The raging debate over school rezoning is very complex and emotional for all involved. My thanks to the committee that has spent countless hours trying to balance our school demographic percentages.
I happen to completely disagree that this is the correct priority when making these decisions. The only reasons I have seen for why a homogenized student population across all schools is important is because of the possibility of lower parental involvement in schools with a higher percentage of socio-economically disadvantaged families and staff burnout.
Parental involvement farce:
The school district is effectively reducing parental involvement by "scooping" students and busing them away from the neighborhood schools. The board's premise -- "What makes a school special? Parent volunteers and leadership families who have the resources and time to do the little things that make all students feel proud of their school" -- relies on the ability of those very parents to have the time and necessary transportation to get to these schools that are farther away. The district contradicts this philosophy by busing children miles away from their homes and local schools, making it even more difficult for those parents who need to be involved to be able to get there. I submit that parental leadership and stewardship of a school are higher for true neighborhood schools, not a school across town.
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Finally, for those parents with multiple children in multiple schools, the district has created a nightmare for our children's after-school activities as well as PTO involvement, if these are even possible at all. The district is damaging the very parental support network it needs to "spread" us out to other schools.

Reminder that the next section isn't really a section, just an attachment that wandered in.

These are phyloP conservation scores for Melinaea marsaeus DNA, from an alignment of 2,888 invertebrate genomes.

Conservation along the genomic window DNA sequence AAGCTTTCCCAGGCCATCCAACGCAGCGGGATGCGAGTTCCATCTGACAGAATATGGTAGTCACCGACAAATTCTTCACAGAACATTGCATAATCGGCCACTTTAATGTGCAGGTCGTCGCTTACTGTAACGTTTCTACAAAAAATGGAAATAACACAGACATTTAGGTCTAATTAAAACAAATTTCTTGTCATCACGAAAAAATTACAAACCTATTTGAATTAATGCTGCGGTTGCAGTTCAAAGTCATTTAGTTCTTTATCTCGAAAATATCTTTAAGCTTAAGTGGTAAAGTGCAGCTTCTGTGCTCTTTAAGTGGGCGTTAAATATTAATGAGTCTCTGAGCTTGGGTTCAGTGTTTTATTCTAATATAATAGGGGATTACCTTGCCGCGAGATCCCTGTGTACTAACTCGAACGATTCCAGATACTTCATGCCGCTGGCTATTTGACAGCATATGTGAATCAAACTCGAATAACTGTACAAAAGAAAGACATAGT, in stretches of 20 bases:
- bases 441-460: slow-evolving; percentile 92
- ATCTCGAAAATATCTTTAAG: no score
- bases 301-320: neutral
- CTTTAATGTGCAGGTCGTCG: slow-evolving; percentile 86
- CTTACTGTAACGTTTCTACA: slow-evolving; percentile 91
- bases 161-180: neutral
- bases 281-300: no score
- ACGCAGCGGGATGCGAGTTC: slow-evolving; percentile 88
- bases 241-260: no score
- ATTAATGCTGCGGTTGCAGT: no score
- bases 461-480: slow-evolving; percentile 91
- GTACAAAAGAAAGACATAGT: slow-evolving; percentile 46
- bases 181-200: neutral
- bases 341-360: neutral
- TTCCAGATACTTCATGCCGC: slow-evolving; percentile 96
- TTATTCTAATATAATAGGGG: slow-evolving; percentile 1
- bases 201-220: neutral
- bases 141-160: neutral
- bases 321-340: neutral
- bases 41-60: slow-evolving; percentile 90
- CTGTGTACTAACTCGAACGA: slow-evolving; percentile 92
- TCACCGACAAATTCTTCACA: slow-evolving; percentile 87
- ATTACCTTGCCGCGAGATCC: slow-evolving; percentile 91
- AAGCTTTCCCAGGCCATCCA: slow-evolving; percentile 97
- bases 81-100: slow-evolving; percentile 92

I agree that it must be easier to teach in a school with a higher percentage of parental volunteers and involvement at home. The school board says the issue is that teachers burn out faster and it is harder to fill positions in these schools. The board's answer is to inconvenience thousands of parents, run our dilapidated buses into the ground, use more fuel and add to our air pollution to make things easier on the district staffing concerns. I would suggest three things:
1. Take some of the money we are blowing out the bus exhaust pipes and create financial bonuses for teachers who volunteer to work in lesser-performing schools. I know you can not throw money at a problem and make it go away, but I think this is a reasonable start.
2. Be more judicious when choosing new school sites. If there is a population overflow in a certain area, build another school close to this area.
3. Expand our current schools. I know the shared facilities such as cafeterias and administrative offices can limit the number of students that can be served, but why can't schools in highly congested areas be renovated, these shared facilities expanded and rooms be added to school campuses? This should be cheaper than buying land and building whole new schools?
In summary, I am very disappointed that nobody seems to think beyond the surface of the issues that are being used to determine where our children are going to attend school. I am also glad that I have the ability to vote against the incumbents on the school board who approve these changes, because that is what I and many of my neighbors will be doing.
This weekly column features opposing views from readers. These opinions are contrary to those expressed on this page or which otherwise take issue with something that appears in The Herald. All commentaries submitted become the property of The Herald and may be republished in any format.